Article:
SUNRISE, Fla. — The Islanders had a can’t-happen-again moment this past week. Again.
Lane Lambert has sternly bemoaned the Islanders' propensity for taking bad penalties, with the caveat that they must be avoided. Yet there was Simon Holmstrom lazily placing his stick near Jack Hughes’ skates, prompting a tripping call with Mathew Barzal already in the box after taking a power play-negating hooking penalty.
It led to the Devils scoring a four-on-three power-play goal as they rallied from two goals down in the third period to beat the Islanders, 5-4, on Tuesday night at Prudential Center.
“I know I’m not supposed to take penalties,” Holmstrom said. “It’s not a super-difficult situation. I thought he kind of stepped on my stick. At the same time, I can’t have my stick there.”
Lambert can say the Islanders can’t take those penalties, but it’s how the coach eliminates the problem that’s important.
If he can.
“I’m a big believer that it’s on the player,” said defenseman Scott Mayfield, who took five minor penalties through his first 15 games. “I love the coaches, but we’re the ones out there playing the game.”
Coaches can threaten playing time. They can yell about a player’s mistake or gently explain the error. They can use video to reinforce their intended lesson.
But Lambert is no different from other NHL coaches in finding it tough to eliminate careless penalties.
Newsday directly asked Lambert this past week the best method for reinforcing his verbal message. Not surprisingly, Lambert, an acolyte of president/general manager Lou Lamoriello’s school of divulging as little information as possible, did not dissect his coaching technique.
“It’s a great question,” Lambert said. “It’s not for lack of effort necessarily on these penalties. Guys are trying to do the right thing. But we have to have more control over our sticks. You can’t get them tangled up in feet. They’ve got to be stick on puck. We have to be more cognizant of where our stick is. The high-sticking penalties, the tripping penalties, these things have to stop.”
Of the Islanders’ 185 penalty minutes through their first 22 games, there had been 16 tripping penalties, 11 slashing calls, 10 hooking infractions and five high-sticking penalties, including one double-minor.
Again, however, Lambert is far from the only NHL coach dealing with this frustration.
The Islanders beat the Hurricanes, 5-4, in overtime on Thursday night. Hurricanes coach Rod Brind’Amour, who won the Jack Adams Award as the league’s top bench boss in 2021, has been trying to figure out how to instill some discipline into right wing Andrei Svechnikov’s game. Svechnikov had 18 penalty minutes in his first 13 games.
“We talk about it the next day and in meetings. It’s definitely mentioned,” Hurricanes defenseman Brady Skjei said. “We’ve had the same issue here with stick penalties.
“I love the way Rod goes about it. He holds guys accountable. If someone is doing it more than not, he’ll mention it in front of the team. He’s not trying to embarrass you. He’s just trying to get the point across.”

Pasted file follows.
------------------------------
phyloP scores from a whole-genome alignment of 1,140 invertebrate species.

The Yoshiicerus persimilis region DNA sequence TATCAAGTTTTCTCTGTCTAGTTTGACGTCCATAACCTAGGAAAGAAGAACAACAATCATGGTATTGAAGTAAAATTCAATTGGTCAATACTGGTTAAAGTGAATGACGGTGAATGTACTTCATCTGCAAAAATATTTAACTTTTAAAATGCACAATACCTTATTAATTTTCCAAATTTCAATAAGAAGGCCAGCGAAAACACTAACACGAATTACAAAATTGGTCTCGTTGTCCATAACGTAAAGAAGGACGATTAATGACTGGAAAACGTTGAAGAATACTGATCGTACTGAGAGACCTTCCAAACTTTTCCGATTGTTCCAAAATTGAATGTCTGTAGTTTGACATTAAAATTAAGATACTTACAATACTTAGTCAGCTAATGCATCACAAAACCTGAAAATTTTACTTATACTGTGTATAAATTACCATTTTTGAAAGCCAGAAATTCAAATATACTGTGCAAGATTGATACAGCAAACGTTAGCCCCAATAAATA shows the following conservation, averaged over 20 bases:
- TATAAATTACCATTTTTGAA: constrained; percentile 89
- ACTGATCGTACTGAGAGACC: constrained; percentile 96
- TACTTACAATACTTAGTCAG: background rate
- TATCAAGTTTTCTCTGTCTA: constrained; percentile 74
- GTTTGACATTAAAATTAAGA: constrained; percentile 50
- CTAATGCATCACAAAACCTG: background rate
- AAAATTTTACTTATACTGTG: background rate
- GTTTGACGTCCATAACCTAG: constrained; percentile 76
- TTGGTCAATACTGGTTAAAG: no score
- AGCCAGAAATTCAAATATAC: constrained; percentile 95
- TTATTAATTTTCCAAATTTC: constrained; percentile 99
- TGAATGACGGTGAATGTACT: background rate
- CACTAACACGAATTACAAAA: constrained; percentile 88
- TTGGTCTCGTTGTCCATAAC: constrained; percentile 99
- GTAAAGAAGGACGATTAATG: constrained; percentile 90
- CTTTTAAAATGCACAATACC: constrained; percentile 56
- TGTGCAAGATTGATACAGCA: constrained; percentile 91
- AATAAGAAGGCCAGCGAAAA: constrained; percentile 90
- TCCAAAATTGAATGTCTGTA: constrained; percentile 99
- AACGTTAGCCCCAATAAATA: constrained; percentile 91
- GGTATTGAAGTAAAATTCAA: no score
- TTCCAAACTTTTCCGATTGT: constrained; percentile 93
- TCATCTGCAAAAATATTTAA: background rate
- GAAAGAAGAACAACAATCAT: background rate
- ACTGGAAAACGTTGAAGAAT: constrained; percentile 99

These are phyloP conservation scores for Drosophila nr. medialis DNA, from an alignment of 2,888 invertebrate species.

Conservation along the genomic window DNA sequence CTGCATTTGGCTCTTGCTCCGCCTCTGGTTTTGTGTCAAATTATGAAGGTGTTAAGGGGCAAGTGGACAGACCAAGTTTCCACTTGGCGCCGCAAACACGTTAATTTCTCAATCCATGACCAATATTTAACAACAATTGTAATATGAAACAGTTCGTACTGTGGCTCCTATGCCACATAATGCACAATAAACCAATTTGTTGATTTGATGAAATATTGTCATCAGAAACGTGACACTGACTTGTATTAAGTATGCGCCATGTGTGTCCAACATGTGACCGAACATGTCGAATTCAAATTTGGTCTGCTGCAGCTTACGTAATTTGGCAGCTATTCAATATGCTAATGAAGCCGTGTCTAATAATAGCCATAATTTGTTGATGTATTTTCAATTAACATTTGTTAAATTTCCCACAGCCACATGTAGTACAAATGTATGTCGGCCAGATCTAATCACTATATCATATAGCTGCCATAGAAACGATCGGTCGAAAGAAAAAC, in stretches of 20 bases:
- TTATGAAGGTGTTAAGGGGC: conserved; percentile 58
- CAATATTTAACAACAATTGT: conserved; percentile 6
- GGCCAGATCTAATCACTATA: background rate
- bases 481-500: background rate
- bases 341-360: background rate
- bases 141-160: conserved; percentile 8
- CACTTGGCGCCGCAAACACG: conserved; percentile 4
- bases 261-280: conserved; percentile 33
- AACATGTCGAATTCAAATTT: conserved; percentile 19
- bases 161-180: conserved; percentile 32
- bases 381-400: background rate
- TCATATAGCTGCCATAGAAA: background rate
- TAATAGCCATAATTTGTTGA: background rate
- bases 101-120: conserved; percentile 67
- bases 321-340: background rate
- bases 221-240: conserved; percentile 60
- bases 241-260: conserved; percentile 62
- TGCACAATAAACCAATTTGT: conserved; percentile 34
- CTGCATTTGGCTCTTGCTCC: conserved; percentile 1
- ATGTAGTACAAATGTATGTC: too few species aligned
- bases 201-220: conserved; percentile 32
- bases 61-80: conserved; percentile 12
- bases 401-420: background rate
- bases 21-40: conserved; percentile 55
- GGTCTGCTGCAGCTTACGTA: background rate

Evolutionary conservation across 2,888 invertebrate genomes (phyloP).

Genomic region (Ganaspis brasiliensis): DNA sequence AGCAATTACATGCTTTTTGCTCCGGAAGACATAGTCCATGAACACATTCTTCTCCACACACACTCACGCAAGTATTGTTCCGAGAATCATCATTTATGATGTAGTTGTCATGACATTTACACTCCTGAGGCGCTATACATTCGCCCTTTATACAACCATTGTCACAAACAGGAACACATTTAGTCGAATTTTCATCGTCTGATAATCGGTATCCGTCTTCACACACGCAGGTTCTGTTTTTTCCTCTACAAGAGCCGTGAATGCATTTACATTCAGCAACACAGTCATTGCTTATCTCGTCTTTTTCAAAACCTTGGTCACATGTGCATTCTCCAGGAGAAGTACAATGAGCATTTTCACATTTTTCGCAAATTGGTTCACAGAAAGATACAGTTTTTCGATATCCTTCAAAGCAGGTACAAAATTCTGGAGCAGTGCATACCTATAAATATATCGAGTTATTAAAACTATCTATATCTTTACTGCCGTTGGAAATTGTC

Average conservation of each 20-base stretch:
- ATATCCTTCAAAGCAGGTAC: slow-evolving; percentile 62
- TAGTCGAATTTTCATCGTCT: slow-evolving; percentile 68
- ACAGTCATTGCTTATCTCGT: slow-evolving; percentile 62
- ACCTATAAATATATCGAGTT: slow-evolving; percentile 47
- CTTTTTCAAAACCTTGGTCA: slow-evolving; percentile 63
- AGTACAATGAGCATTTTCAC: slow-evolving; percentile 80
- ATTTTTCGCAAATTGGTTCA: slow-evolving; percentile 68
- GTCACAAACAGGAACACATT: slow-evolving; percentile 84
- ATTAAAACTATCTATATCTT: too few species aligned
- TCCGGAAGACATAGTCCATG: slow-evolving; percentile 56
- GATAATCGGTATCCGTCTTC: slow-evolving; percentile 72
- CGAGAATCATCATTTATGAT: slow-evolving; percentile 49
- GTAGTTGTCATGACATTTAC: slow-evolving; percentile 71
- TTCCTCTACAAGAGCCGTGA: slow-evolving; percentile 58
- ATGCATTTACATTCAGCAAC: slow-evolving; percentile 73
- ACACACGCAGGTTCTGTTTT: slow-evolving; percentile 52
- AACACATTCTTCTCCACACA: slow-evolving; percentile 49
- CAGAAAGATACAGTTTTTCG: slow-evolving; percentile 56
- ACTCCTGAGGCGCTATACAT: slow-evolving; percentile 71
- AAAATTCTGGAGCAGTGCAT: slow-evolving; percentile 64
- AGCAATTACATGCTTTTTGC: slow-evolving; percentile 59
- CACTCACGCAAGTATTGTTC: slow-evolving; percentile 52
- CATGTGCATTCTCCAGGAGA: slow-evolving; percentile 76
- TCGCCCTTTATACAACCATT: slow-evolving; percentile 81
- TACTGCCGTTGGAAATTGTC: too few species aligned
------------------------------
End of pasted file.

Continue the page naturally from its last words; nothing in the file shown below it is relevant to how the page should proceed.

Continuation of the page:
No doubt, the way Lambert handles it is similar, if not identical.
But the things that can’t happen have happened again.
Josh Bailey's surprise outcome
Josh Bailey, still an unrestricted free agent after attending training camp with the Senators on a professional tryout offer, was in a suit and watching from a suite as former teammate Cal Clutterbuck reached 1,000 games at UBS Arena on Nov. 22.
Whether or not Bailey, third on the Islanders’ all-time list with 1,057 games, plays again in the NHL is up for debate. He has made no pronouncements yet on his future. But Senators defenseman Travis Hamonic, an Islanders teammate from 2010-17, saw enough in training camp to be convinced that Bailey still can help a team.
“I’ll leave that to Bails to make those decisions,” Hamonic said. “He definitely looked like he could still play. Sometimes you see guys come in on tryouts and you can say, ‘OK, it’s probably it. It’s probably time.’ That wasn’t the case at all. He came in and was driving plays, making plays. I think he still has a lot to offer an organization. Bails has played a long time and you get to a point where it’s family decisions. But he definitely can still play, in my opinion.”
Bailey, 34, had a goal and five assists in six preseason games for the Senators, wearing an “A” as alternate captain in his final one. The Islanders traded him to Chicago in the offseason and Chicago promptly bought out the final season of his six-year, $30 million deal to make him a UFA.
“I was pretty surprised it didn’t work out,” Hamonic said. “He made a pretty good mark on a lot of guys in a short period of time. It was kind of weird how it didn’t feel like a normal PTO thing.”
From the pod
Episode 174 of Island Ice, Newsday’s Islanders podcast, featured an interview with defenseman Mike Reilly, claimed off waivers from the Panthers last week. Reilly discussed the support he got from his new teammates after his turnover led to a Devils goal in his Islanders debut.
“The play can’t happen,” Reilly said. “The guys were good, kind of picking me up a little bit, like, ‘Hey, it’s a mistake.’ ”